India Blocks Instant Islamic Divorce Law


Indian Supreme Court has blocked a law which allowed instant Islamic divorce.

Women’s rights group in India are celebrating the scrapping of the talaq-e-biddat law, also known as triple-talaq. The name comes from the belief that a man only has to repeat the word ‘talaq’ three times to divorce his wife. The word can be said over Skype or even sent written via WhatsApp or text message.

Unsurprisingly, this law was often invoked for petty issues such as a delay for serving foods. Moreover, women cannot use this means to get divorce and must seek it under khula, by which the woman must return the initial amount of dowry to her husband. In many cases justices have ruled that men are entitled to compensation greater than this amount. Women also had to obtain consent from their husbands and undergo a waiting period called Iddah before remarrying to be sure they were not pregnant.

More than 20 countries, including Bangladesh, Syria, Iran and Pakistan, have already banned the practice.

Some were surprised that the Supreme Court even accepted the case. India is a country that officially allows Muslim, Hindu and Christian communities to rule on personal matters, including marriage and divorce, among themselves without interference from the government.

Woman’s rights group and women divorced under this law asked the Indian Supreme Court to take actions on this legal way for men to dismiss India’s Muslim women. Judges representing the major faiths of the country were given a copy of the Quran to refer for information.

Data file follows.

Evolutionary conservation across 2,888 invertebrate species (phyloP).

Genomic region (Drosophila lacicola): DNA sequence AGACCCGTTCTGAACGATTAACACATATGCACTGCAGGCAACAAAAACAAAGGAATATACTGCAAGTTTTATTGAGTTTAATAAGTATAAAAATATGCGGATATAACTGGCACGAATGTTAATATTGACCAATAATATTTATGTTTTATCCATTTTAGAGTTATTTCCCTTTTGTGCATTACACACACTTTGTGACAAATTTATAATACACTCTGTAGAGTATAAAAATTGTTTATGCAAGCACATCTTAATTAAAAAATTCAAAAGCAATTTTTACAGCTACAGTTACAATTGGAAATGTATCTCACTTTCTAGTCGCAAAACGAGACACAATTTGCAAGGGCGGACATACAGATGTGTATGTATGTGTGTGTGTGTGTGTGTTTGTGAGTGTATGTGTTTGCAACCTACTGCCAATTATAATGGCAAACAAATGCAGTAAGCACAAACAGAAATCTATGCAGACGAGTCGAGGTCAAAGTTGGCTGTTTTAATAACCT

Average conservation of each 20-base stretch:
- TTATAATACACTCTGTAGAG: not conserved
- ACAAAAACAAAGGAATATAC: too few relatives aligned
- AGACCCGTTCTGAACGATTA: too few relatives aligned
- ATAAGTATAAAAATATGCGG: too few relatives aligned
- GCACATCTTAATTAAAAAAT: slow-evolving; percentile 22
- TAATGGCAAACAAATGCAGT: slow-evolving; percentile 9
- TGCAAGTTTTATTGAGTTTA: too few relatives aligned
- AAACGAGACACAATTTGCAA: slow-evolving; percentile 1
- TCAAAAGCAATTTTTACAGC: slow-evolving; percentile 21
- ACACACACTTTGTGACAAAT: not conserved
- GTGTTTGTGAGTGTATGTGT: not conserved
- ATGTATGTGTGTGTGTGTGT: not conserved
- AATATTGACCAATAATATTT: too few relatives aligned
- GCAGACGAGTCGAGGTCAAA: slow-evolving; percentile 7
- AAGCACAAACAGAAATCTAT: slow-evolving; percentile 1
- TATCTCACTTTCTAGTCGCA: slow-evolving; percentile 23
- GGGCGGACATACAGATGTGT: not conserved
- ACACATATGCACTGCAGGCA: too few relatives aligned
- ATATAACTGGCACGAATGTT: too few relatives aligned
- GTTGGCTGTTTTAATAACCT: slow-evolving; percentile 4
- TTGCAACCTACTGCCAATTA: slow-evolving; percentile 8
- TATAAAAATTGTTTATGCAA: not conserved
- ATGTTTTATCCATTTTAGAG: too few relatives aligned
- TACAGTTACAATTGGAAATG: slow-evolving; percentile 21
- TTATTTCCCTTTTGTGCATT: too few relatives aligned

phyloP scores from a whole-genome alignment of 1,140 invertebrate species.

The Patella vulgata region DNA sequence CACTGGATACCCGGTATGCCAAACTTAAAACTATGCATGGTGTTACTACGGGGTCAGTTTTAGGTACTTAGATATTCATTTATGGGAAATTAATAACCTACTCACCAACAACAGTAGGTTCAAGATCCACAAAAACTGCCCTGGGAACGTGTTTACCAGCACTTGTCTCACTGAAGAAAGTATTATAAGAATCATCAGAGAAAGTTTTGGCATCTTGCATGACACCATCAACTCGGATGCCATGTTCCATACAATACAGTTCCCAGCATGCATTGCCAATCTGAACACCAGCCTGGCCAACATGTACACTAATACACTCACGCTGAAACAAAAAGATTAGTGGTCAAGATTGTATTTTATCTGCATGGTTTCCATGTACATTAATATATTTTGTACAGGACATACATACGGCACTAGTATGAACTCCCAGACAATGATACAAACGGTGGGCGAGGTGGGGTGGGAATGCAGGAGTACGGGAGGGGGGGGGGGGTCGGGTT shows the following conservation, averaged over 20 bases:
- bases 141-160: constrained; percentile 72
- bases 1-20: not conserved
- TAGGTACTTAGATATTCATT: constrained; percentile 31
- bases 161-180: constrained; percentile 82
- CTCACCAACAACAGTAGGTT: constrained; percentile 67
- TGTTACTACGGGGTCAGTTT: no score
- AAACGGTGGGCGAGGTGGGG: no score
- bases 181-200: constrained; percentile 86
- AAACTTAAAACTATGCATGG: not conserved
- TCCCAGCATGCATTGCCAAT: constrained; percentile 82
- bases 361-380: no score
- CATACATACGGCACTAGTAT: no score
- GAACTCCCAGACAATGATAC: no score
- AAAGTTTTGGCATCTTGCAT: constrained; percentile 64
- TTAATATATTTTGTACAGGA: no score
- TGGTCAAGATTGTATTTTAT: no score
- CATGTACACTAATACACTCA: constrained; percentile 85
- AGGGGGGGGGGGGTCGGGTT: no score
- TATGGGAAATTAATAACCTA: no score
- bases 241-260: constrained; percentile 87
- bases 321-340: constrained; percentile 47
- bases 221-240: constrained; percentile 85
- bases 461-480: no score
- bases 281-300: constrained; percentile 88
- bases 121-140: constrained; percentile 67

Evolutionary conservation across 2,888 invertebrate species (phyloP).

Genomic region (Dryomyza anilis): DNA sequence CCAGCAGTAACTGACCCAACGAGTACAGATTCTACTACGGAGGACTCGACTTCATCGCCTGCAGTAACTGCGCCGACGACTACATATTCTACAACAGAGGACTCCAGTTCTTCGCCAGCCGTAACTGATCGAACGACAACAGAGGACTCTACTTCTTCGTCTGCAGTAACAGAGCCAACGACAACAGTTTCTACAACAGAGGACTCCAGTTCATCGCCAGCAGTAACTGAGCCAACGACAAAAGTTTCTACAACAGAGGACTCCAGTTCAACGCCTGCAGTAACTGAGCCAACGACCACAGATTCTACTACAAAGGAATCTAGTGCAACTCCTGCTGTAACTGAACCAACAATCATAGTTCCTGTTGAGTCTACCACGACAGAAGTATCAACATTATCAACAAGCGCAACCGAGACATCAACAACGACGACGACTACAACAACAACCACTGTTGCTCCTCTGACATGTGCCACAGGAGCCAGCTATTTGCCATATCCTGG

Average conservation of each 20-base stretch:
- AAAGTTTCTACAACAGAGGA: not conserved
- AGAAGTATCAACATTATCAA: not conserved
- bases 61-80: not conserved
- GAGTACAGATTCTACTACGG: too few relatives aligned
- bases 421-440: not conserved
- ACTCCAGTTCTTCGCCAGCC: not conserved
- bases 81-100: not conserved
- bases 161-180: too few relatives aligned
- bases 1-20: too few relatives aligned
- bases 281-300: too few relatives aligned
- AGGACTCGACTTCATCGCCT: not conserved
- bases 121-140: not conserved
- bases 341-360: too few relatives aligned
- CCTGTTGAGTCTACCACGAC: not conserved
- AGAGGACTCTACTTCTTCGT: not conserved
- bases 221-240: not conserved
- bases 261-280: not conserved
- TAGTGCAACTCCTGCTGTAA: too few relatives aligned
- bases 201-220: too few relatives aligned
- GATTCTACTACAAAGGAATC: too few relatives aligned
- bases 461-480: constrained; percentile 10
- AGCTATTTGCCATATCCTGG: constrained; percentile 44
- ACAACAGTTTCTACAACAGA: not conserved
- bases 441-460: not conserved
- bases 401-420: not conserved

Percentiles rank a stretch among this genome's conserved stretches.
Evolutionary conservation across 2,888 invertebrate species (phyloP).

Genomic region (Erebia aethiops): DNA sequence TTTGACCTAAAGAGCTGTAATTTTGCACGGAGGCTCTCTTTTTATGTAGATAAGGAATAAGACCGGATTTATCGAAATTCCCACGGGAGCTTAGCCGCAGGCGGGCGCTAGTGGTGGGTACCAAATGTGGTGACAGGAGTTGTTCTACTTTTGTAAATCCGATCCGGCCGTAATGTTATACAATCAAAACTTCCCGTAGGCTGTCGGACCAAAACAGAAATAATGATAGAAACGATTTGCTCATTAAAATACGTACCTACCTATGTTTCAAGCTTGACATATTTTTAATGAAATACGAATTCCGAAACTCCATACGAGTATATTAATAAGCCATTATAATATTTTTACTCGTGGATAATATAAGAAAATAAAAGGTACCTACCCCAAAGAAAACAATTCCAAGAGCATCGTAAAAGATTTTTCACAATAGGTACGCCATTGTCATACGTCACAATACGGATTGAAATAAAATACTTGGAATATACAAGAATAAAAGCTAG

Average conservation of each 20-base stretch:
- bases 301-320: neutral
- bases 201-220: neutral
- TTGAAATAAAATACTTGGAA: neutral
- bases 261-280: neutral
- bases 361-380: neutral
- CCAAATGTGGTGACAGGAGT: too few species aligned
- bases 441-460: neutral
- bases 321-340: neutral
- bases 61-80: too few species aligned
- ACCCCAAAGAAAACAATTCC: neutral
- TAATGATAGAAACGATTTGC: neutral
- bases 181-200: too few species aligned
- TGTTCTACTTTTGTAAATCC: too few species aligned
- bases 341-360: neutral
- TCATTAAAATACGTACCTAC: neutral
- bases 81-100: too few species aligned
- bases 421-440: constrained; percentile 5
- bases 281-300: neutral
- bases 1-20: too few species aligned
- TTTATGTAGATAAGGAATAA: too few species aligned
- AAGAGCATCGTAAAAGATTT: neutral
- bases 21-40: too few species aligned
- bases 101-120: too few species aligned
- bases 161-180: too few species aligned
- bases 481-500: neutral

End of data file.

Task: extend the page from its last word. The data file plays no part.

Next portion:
While consulting the Islamic holy book, the judges found that the triple-talaq law cannot be found anywhere in the text and that instead the word ‘talaq’  refers to a mediation process of three months to reconcile problems,  the time over which the word is said.

This resulted on six-month block on the legislation this Tuesday until the law is debated in parliament, after three out of the five judges ruled that that triple-talaq was ‘not integral to religious practice and violates constitutional morality’.

While this represents a major step for women’s rights in the Islamic culture, a political power play could jeopardise the debate on the ban in parliament. Kamal Faruqui, a member of the executive committee of the All India Muslim Personal Law Board, has accused the prime minister, Narendra Modi, of using the repeal as a political tool against the country’s Muslim minority. Faruqui further claimed that the triple-talaq was ‘part of sharia [law]’ after it was ruled that it wasn’t mentioned in the Quran.



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